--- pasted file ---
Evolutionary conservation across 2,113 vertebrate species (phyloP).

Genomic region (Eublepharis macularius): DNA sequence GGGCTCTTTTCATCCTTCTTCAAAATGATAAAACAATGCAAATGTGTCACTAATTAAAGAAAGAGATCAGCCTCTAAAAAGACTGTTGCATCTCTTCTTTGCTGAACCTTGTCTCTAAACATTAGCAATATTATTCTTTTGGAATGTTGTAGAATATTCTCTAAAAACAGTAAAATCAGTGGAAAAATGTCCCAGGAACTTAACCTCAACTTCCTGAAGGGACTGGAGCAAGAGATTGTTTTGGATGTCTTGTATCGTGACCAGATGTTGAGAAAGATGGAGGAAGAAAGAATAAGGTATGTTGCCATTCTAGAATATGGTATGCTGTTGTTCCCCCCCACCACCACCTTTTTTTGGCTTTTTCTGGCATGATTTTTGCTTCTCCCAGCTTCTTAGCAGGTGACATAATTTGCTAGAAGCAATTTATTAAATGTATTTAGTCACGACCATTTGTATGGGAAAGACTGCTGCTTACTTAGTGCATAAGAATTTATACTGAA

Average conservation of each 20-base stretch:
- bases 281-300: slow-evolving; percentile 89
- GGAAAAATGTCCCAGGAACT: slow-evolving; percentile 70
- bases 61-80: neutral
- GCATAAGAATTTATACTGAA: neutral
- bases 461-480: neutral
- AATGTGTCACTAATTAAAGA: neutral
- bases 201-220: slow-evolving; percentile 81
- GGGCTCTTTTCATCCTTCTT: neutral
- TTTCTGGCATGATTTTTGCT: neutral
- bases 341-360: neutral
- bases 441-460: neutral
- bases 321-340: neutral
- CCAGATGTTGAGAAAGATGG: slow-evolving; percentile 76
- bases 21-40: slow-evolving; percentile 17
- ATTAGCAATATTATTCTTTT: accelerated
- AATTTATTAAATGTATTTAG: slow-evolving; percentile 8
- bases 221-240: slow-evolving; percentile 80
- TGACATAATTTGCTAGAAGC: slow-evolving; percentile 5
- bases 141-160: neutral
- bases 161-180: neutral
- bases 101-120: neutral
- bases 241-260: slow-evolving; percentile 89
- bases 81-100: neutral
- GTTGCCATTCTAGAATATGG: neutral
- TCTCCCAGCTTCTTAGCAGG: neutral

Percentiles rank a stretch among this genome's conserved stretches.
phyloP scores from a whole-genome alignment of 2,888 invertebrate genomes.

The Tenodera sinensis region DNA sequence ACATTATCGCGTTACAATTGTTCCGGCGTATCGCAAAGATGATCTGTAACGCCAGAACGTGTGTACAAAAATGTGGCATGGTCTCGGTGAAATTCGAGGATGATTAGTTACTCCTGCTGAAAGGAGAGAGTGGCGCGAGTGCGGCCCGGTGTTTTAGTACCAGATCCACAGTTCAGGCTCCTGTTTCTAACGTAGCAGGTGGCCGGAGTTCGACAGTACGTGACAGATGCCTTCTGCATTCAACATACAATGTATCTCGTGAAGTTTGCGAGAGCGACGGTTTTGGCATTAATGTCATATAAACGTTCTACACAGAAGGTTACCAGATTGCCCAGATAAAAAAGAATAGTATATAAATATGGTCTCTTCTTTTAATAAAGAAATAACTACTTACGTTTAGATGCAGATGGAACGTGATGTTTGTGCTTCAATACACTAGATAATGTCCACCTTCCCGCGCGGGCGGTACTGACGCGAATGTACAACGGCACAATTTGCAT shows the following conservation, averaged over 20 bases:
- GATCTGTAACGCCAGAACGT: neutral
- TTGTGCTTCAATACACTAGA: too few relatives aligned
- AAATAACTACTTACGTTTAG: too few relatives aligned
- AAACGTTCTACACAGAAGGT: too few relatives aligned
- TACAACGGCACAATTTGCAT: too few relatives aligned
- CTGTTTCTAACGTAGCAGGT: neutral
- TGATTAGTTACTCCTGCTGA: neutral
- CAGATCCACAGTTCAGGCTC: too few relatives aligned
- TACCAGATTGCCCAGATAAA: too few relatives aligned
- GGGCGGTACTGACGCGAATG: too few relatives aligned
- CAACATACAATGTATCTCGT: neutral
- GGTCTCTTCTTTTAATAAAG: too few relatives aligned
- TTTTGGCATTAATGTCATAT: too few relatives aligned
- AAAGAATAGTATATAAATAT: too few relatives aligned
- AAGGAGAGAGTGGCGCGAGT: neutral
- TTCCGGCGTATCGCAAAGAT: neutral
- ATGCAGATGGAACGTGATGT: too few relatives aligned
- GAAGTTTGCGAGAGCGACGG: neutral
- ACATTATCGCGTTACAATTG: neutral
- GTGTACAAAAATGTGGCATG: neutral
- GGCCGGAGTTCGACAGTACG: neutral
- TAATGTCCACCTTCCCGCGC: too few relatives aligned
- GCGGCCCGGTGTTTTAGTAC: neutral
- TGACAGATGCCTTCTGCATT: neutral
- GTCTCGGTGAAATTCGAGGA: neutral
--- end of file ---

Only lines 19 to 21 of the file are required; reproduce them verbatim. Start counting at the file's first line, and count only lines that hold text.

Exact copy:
- AATTTATTAAATGTATTTAG: slow-evolving; percentile 8
- bases 221-240: slow-evolving; percentile 80
- TGACATAATTTGCTAGAAGC: slow-evolving; percentile 5